Interactions of influenza viral strains with DCs may be an important determinant of virulence. For instance, H5N1 strains can replicate in cDCs, leading to production of large amounts of virus and cell death . By contrast, pDCs are protected by virtue of their strong production of type 1 interferons. The influenza virus NS1 protein counteracts DC maturation and reduces their ability to promote a Th type 1 response . This effect appears to be separate from the ability of the NS1 protein to suppress type 1 interferon generation.
Recent studies have confirmed a very important role for NK cells in the host response to influenza virus infection and have clarified the mechanisms through which NK cells recognize and become activated in response to influenza. Gazit et al. have shown that mice lacking the NK cell receptor, NKp46, have increased mortality after influenza viral infection . Recognition of influenza virus by NK cells is, in part, mediated by binding of the viral HA to NKp44 and NKp46 [97,101]. This recognition provides specificity to the interaction of DCs with NK cells, leading to activation of the NK cells . NKp44 binds to common human strains of influenza but also to the H5N1 subtype of avian influenza virus . Recent human strains are less effective at triggering NK-mediated lysis, perhaps due to increased glycosylation of the viral HA, which can reduce binding affinity of the HA for sialylated receptors, such as NKp44 or NKp46 .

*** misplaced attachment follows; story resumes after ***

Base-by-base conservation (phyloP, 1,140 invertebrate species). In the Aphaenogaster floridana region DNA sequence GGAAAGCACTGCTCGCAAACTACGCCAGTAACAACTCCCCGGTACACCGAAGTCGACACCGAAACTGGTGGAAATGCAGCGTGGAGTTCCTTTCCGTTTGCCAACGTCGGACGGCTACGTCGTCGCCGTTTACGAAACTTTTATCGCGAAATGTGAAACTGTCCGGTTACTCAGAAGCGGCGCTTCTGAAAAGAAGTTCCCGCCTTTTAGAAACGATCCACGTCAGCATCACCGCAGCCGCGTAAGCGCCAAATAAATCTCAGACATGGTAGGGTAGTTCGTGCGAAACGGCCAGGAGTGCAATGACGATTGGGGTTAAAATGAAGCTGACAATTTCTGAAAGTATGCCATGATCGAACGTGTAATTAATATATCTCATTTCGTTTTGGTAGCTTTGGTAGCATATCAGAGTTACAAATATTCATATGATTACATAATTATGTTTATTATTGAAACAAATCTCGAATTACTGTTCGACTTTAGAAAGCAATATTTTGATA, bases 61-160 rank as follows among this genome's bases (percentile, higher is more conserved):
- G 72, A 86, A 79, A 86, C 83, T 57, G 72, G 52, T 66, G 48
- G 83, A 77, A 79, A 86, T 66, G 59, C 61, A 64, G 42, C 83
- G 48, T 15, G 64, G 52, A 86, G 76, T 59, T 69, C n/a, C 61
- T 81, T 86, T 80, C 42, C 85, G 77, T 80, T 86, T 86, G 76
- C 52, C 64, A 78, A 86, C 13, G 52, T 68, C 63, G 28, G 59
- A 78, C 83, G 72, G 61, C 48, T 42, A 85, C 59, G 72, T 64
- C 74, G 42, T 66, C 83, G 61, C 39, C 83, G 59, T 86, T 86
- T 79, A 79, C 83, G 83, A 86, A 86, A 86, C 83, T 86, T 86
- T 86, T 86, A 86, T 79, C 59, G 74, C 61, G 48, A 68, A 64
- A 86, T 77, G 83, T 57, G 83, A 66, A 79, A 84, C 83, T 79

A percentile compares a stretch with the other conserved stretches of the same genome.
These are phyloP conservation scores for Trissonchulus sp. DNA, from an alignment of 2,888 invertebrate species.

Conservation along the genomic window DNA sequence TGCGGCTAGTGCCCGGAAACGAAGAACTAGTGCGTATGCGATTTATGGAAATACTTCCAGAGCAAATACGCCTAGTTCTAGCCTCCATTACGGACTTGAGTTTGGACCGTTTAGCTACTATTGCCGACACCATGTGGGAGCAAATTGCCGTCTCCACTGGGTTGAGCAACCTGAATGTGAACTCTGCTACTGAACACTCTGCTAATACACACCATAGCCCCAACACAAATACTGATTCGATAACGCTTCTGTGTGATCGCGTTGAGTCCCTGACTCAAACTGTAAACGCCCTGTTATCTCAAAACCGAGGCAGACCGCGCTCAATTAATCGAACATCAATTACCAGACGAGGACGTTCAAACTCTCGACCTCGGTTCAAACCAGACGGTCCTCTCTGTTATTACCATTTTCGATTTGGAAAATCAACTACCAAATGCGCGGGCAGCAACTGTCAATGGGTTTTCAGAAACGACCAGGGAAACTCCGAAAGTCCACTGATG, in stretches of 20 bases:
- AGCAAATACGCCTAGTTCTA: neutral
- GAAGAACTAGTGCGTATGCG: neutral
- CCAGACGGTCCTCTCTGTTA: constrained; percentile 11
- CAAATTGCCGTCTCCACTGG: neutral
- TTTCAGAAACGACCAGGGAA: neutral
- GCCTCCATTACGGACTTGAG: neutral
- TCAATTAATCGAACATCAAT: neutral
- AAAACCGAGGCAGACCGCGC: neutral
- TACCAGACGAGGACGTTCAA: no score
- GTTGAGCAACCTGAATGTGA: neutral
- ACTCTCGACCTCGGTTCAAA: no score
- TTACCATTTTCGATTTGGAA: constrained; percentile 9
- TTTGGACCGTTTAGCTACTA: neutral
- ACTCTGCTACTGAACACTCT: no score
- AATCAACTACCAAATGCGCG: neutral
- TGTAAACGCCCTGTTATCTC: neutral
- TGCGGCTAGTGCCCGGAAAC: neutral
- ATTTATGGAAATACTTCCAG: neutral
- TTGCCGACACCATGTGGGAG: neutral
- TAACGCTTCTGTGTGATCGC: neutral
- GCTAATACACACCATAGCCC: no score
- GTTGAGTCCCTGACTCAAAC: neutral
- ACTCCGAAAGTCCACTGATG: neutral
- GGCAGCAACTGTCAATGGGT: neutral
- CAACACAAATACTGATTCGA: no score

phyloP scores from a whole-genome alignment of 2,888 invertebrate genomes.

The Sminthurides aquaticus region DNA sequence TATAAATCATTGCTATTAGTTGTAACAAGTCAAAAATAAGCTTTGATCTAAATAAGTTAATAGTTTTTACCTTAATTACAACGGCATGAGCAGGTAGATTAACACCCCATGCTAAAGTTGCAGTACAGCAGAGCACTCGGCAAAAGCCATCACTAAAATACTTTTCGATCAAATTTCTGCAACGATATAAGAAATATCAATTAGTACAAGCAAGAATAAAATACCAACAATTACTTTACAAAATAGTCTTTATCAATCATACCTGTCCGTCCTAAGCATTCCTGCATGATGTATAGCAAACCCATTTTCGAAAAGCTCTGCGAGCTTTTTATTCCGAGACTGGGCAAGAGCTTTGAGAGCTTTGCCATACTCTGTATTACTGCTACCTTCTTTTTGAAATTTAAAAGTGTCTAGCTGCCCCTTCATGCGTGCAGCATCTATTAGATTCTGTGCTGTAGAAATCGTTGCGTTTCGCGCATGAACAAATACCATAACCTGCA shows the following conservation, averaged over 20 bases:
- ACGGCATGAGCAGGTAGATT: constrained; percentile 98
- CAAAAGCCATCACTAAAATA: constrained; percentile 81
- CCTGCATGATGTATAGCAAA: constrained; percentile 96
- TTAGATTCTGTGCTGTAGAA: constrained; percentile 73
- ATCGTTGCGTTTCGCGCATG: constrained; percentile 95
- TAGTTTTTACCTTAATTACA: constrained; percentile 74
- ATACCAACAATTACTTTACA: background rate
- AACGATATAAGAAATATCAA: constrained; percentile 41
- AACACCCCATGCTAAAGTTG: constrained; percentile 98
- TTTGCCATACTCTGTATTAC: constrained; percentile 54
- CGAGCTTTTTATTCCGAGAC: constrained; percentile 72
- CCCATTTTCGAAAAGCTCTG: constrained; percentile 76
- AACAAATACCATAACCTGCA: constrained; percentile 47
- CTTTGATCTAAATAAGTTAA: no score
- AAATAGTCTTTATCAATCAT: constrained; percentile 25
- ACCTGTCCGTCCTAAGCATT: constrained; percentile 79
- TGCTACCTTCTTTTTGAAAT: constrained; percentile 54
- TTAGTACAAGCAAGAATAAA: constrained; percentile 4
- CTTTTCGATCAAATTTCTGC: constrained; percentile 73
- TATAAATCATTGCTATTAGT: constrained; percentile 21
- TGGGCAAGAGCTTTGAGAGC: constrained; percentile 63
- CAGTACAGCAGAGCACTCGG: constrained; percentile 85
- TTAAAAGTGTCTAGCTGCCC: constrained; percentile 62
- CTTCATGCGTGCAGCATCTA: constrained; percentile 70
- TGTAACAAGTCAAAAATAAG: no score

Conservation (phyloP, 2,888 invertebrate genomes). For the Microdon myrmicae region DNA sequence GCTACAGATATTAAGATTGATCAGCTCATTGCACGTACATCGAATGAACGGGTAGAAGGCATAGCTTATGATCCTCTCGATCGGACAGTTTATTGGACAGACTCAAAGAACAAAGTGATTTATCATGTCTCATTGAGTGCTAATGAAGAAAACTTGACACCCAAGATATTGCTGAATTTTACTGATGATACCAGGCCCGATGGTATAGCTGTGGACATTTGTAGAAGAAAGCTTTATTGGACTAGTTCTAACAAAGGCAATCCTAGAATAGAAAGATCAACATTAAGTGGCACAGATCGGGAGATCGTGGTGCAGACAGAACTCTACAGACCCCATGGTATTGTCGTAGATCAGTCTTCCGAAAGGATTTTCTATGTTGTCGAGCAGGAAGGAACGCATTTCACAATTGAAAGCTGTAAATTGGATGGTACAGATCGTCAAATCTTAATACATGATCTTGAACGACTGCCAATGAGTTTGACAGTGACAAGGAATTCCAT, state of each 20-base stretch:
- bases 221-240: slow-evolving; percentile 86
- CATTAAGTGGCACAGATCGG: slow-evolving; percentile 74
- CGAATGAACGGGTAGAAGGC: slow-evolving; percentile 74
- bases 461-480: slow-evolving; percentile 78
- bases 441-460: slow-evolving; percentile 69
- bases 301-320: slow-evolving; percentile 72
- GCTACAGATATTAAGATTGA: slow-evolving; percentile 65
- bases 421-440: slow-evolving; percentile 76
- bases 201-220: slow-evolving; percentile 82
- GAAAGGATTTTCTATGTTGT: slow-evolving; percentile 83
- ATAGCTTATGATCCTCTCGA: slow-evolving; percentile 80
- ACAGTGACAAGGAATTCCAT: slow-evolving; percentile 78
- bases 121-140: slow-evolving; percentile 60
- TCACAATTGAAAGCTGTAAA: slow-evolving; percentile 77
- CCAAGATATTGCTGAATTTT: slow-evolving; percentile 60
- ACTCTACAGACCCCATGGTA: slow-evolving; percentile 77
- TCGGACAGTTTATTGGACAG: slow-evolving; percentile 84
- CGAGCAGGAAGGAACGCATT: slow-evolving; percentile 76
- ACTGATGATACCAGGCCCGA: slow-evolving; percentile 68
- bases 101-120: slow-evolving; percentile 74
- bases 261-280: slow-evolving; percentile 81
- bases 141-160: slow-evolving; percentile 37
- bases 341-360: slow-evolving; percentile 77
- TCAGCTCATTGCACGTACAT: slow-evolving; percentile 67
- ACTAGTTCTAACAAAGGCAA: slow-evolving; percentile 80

Alveolar macrophages are important both in killing infectious organisms that reach the lower airways and in release of chemokines and cytokines that have proinflammatory effects and recruit other cells to the lung. Blood monocytes or macrophages derived from blood monocytes recruited to the lung also participate in the early host response to influenza. An important beneficial activity of macrophages during influenza infection is the phagocytosis of virus-infected apoptotic cells [89,104]. Both macrophages and neutrophils participate in this mechanism of viral clearance in mouse models and the macaque model of influenza infection [89,104]. In a mouse model of infection with the WSN influenza strain, inflammation and mortality were increased by inhibition of phagocytosis. Phagocytosis of virus-infected cells also correlated with clearance of virus from the lung. Although TLR4 does not transduce signals directly in response to influenza virus, it appears to contribute to defense against influenza by promoting phagocytosis of influenza virus-infected cells [89,105].